Children in Oregon who cope with disabilities have not consistently received the necessary access to educational services and support, according to an audit by Secretary of State Bev Clarno.
“Children who experience disabilities deserve the supports they need to be successful in school,” Clarno said. “While currently, the coronavirus pandemic has created many challenges, it is important that our children with disabilities are not left behind.
The Oregon Department of Education said there were more than 80,000 students from kindergarten through 12th grade with disabilities during the 2018-19 school year. This didn’t account for those too young to be in kindergarten.
Learning disabilities were most common among students, followed by communication disorders, health impairments, autism, emotional disturbance, intellectual disability and physical impairment.
Children under the age of 3 received adequate care in 33.4% of all cases, according to the audit. Children with low level needs in Early Childhood Special Education programs received adequate care 61.6% of the time, medium needs were met 6.2% of the time and high need children received adequate service in 0.7% of all cases.
Special education services are delivered through school-age programs, Early Intervention and Early Childhood Special Education. While some schools have their own staff to help with special needs, Douglas Education Service District provides EI/ECSE contractors throughout the county.
Rural districts face additional challenges such as the availability of special education teachers and other professionals, according to Clarno.
Oregon schools receive double the state funding for students with disabilities. However, there is a cap at 11% of the student population. The majority of Oregon school districts, 80%, surpassed this cap.
The Oregon Audits Division made 13 recommendations to the Oregon Department of Education, which agreed on six of those, partially agreed on three and disagreed with four.
A letter from Director of the Oregon Department of Education Colt Gill said disagreements were largely due to the impact of COVID-19.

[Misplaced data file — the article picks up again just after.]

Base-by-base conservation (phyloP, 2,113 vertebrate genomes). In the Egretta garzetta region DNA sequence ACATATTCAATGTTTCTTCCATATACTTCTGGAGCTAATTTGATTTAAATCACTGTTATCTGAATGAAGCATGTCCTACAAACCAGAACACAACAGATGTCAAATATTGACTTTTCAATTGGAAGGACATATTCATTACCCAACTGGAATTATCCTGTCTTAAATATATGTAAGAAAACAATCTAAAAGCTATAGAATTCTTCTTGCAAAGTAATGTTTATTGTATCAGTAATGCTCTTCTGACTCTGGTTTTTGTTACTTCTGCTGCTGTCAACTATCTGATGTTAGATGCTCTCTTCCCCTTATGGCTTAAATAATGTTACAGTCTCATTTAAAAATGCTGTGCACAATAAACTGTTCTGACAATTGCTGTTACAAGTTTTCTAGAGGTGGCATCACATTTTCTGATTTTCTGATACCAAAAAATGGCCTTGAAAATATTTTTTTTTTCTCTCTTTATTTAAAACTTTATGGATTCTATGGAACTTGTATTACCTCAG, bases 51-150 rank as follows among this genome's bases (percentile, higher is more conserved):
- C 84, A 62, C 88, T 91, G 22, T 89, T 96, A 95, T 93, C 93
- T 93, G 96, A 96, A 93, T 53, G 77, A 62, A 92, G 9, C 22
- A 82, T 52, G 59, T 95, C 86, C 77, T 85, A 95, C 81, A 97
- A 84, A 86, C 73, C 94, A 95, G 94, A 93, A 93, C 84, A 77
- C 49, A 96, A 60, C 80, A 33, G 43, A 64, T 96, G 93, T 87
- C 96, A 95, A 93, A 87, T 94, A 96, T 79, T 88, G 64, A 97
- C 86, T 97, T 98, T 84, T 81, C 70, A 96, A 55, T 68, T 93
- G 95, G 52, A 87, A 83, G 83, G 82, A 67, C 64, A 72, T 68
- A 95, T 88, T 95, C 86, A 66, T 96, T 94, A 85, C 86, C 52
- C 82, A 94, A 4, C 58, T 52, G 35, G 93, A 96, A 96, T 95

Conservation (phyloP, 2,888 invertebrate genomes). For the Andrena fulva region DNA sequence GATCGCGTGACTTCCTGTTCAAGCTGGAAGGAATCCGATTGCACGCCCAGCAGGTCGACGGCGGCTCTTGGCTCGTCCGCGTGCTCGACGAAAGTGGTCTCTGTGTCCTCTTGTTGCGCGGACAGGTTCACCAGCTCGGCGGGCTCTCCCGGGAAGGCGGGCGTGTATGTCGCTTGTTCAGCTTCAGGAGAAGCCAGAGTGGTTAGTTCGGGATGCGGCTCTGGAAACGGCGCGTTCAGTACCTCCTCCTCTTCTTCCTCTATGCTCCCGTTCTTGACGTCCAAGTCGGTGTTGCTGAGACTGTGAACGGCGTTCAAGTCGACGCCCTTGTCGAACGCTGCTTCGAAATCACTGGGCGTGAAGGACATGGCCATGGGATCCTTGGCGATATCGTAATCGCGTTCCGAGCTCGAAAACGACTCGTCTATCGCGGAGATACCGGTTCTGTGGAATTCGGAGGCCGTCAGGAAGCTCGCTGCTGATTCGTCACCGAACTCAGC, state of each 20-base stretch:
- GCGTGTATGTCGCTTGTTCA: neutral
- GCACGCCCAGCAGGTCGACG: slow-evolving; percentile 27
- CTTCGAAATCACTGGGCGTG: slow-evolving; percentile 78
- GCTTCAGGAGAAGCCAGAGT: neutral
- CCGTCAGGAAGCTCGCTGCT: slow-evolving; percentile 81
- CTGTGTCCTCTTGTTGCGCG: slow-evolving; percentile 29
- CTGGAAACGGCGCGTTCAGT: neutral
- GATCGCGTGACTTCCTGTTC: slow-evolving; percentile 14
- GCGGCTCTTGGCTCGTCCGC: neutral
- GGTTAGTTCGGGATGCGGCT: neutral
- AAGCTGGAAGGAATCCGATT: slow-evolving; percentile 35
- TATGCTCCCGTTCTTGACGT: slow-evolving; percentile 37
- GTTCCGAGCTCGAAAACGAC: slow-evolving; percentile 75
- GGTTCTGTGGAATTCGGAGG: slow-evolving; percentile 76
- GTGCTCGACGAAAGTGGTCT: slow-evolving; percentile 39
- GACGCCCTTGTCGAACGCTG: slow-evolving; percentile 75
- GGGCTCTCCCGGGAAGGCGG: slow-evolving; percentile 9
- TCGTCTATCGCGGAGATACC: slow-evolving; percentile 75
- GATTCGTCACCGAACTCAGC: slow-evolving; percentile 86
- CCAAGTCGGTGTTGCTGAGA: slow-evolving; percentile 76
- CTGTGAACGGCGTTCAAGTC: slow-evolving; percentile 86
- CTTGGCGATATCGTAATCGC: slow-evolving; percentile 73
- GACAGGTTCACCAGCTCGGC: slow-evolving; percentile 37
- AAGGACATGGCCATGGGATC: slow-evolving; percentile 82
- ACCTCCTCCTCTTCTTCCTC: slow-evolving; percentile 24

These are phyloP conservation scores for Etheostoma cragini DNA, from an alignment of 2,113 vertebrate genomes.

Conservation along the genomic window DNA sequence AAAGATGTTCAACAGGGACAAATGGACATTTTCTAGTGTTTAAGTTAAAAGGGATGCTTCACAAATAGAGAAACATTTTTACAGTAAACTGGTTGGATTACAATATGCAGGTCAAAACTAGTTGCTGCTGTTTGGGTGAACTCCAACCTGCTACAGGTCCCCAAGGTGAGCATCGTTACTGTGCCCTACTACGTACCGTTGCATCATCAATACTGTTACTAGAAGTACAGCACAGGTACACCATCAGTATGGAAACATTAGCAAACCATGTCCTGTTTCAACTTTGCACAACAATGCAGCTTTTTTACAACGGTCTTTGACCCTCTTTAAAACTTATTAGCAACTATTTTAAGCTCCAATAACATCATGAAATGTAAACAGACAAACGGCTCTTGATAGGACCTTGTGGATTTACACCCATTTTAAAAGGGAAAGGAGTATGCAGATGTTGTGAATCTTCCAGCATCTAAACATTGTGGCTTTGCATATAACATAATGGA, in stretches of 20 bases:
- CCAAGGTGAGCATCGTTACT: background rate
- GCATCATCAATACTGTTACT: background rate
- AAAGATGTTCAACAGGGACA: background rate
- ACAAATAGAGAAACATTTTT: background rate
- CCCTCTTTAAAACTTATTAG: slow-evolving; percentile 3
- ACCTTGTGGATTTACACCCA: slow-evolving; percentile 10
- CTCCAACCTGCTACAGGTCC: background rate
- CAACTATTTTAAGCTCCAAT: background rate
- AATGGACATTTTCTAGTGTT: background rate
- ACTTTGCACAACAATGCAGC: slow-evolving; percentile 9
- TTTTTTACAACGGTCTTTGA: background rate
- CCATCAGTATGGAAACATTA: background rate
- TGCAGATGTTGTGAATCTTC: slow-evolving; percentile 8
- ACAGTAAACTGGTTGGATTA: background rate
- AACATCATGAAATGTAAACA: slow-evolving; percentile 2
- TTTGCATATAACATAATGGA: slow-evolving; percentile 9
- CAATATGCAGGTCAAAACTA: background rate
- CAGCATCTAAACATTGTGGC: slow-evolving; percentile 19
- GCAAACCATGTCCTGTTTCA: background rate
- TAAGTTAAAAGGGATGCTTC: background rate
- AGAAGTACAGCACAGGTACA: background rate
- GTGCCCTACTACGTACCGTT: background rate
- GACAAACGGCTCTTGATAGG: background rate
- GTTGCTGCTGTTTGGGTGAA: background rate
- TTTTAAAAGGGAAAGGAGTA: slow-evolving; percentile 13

“Some of our responses to the auditor’s recommendation will be contextualized within the economic downturn,” Gill wrote. “In addition, economic forecasting will force shifting priorities as ODE continues to support schools and districts to deliver educational services to Oregon students during pandemic lockdowns amidst economic losses.”
When it came to defining a reference population to identify which regions are disproportionately impacted, the department of education said it was a good idea but would require “additional resources during an anticipated budget reduction time period.” The same argument was used on identifying data sets to determine whether contractors are over- or under identifying children from historically underserved races or ethnicities,; and offering training or professional development on culturally-competent pre-referral identification techniques at times and locations that are accessible throughout the state.
The two parties disagree on the following: developing of a statewide strategic plan for special education services, determining which districts have difficulties hiring and retaining staff, developing a plan to provide data, guidance, and resource to education service districts and school district on the specific need in their region and improve retention; and beginning the process to develop and implement a statewide system for individualized education plans modeled after existing plans in other states.
The organizations agreed on: providing additional technical assistance to EI/ECSE contractors for expanding into areas with child care and primary care shortages, documenting efforts to increase the number of children receiving services in child care deserts, reporting to the Legislature on any remaining gaps in funding necessary to met targets in the adequate service model, requiring contractors to report to ODE on the coordination of the transition of children receiving services; working with contractors to monitor and improve the process for facilitating coordination of the transition into school-age programs and presenting the recommendation to the System of Care Advisory Council.